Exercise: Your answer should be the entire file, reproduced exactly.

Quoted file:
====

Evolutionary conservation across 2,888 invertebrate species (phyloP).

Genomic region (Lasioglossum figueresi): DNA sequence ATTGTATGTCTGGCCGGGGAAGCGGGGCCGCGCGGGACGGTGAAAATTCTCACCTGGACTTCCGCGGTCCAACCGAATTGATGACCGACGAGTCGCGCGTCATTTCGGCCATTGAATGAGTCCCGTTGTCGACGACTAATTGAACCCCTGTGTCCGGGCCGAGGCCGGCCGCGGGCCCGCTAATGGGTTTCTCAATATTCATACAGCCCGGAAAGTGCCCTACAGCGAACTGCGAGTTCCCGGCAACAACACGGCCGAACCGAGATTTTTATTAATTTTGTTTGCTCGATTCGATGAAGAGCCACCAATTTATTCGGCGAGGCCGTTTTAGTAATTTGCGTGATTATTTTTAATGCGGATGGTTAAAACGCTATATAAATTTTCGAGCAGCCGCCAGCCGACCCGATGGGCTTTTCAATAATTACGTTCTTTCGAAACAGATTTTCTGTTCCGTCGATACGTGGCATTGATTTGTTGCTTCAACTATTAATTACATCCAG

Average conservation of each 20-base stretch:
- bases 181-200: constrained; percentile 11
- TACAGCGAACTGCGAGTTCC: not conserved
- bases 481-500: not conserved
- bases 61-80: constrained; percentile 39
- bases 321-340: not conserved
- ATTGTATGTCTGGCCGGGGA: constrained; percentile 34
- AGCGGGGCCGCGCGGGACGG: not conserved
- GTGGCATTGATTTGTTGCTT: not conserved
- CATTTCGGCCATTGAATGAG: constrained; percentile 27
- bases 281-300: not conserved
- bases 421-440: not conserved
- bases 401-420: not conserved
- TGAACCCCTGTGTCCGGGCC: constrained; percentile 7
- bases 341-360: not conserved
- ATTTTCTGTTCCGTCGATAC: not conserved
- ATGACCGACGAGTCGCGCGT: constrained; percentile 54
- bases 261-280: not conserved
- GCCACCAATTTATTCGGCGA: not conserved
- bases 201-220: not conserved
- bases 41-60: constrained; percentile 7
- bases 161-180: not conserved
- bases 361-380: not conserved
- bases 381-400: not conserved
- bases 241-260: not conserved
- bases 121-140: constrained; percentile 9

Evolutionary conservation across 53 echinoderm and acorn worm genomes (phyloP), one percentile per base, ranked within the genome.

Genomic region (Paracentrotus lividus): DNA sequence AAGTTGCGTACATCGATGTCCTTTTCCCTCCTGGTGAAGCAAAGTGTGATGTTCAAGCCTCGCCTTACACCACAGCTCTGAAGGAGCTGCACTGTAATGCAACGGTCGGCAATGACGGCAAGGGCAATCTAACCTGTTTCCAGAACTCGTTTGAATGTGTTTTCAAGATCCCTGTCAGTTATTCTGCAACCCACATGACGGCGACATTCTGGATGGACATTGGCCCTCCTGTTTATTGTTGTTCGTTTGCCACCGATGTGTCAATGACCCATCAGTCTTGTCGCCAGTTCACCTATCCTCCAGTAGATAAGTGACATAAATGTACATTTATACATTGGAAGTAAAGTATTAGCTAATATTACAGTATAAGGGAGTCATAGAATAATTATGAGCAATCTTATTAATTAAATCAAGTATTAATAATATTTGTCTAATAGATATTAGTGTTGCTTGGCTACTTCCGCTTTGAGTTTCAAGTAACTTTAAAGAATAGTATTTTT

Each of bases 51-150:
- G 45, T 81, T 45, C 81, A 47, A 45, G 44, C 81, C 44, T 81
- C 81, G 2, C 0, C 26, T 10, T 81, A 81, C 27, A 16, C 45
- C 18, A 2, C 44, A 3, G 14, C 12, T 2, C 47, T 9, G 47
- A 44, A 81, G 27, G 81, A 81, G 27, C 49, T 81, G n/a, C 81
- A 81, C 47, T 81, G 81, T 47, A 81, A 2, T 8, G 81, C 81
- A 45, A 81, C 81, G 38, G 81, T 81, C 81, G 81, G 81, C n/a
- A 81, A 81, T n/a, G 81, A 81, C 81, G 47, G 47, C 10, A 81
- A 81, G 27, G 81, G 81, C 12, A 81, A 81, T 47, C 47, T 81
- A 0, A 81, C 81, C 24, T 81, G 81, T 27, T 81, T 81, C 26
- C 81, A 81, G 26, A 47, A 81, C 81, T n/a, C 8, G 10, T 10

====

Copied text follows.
Evolutionary conservation across 2,888 invertebrate species (phyloP).

Genomic region (Lasioglossum figueresi): DNA sequence ATTGTATGTCTGGCCGGGGAAGCGGGGCCGCGCGGGACGGTGAAAATTCTCACCTGGACTTCCGCGGTCCAACCGAATTGATGACCGACGAGTCGCGCGTCATTTCGGCCATTGAATGAGTCCCGTTGTCGACGACTAATTGAACCCCTGTGTCCGGGCCGAGGCCGGCCGCGGGCCCGCTAATGGGTTTCTCAATATTCATACAGCCCGGAAAGTGCCCTACAGCGAACTGCGAGTTCCCGGCAACAACACGGCCGAACCGAGATTTTTATTAATTTTGTTTGCTCGATTCGATGAAGAGCCACCAATTTATTCGGCGAGGCCGTTTTAGTAATTTGCGTGATTATTTTTAATGCGGATGGTTAAAACGCTATATAAATTTTCGAGCAGCCGCCAGCCGACCCGATGGGCTTTTCAATAATTACGTTCTTTCGAAACAGATTTTCTGTTCCGTCGATACGTGGCATTGATTTGTTGCTTCAACTATTAATTACATCCAG

Average conservation of each 20-base stretch:
- bases 181-200: constrained; percentile 11
- TACAGCGAACTGCGAGTTCC: not conserved
- bases 481-500: not conserved
- bases 61-80: constrained; percentile 39
- bases 321-340: not conserved
- ATTGTATGTCTGGCCGGGGA: constrained; percentile 34
- AGCGGGGCCGCGCGGGACGG: not conserved
- GTGGCATTGATTTGTTGCTT: not conserved
- CATTTCGGCCATTGAATGAG: constrained; percentile 27
- bases 281-300: not conserved
- bases 421-440: not conserved
- bases 401-420: not conserved
- TGAACCCCTGTGTCCGGGCC: constrained; percentile 7
- bases 341-360: not conserved
- ATTTTCTGTTCCGTCGATAC: not conserved
- ATGACCGACGAGTCGCGCGT: constrained; percentile 54
- bases 261-280: not conserved
- GCCACCAATTTATTCGGCGA: not conserved
- bases 201-220: not conserved
- bases 41-60: constrained; percentile 7
- bases 161-180: not conserved
- bases 361-380: not conserved
- bases 381-400: not conserved
- bases 241-260: not conserved
- bases 121-140: constrained; percentile 9

Evolutionary conservation across 53 echinoderm and acorn worm genomes (phyloP), one percentile per base, ranked within the genome.

Genomic region (Paracentrotus lividus): DNA sequence AAGTTGCGTACATCGATGTCCTTTTCCCTCCTGGTGAAGCAAAGTGTGATGTTCAAGCCTCGCCTTACACCACAGCTCTGAAGGAGCTGCACTGTAATGCAACGGTCGGCAATGACGGCAAGGGCAATCTAACCTGTTTCCAGAACTCGTTTGAATGTGTTTTCAAGATCCCTGTCAGTTATTCTGCAACCCACATGACGGCGACATTCTGGATGGACATTGGCCCTCCTGTTTATTGTTGTTCGTTTGCCACCGATGTGTCAATGACCCATCAGTCTTGTCGCCAGTTCACCTATCCTCCAGTAGATAAGTGACATAAATGTACATTTATACATTGGAAGTAAAGTATTAGCTAATATTACAGTATAAGGGAGTCATAGAATAATTATGAGCAATCTTATTAATTAAATCAAGTATTAATAATATTTGTCTAATAGATATTAGTGTTGCTTGGCTACTTCCGCTTTGAGTTTCAAGTAACTTTAAAGAATAGTATTTTT

Each of bases 51-150:
- G 45, T 81, T 45, C 81, A 47, A 45, G 44, C 81, C 44, T 81
- C 81, G 2, C 0, C 26, T 10, T 81, A 81, C 27, A 16, C 45
- C 18, A 2, C 44, A 3, G 14, C 12, T 2, C 47, T 9, G 47
- A 44, A 81, G 27, G 81, A 81, G 27, C 49, T 81, G n/a, C 81
- A 81, C 47, T 81, G 81, T 47, A 81, A 2, T 8, G 81, C 81
- A 45, A 81, C 81, G 38, G 81, T 81, C 81, G 81, G 81, C n/a
- A 81, A 81, T n/a, G 81, A 81, C 81, G 47, G 47, C 10, A 81
- A 81, G 27, G 81, G 81, C 12, A 81, A 81, T 47, C 47, T 81
- A 0, A 81, C 81, C 24, T 81, G 81, T 27, T 81, T 81, C 26
- C 81, A 81, G 26, A 47, A 81, C 81, T n/a, C 8, G 10, T 10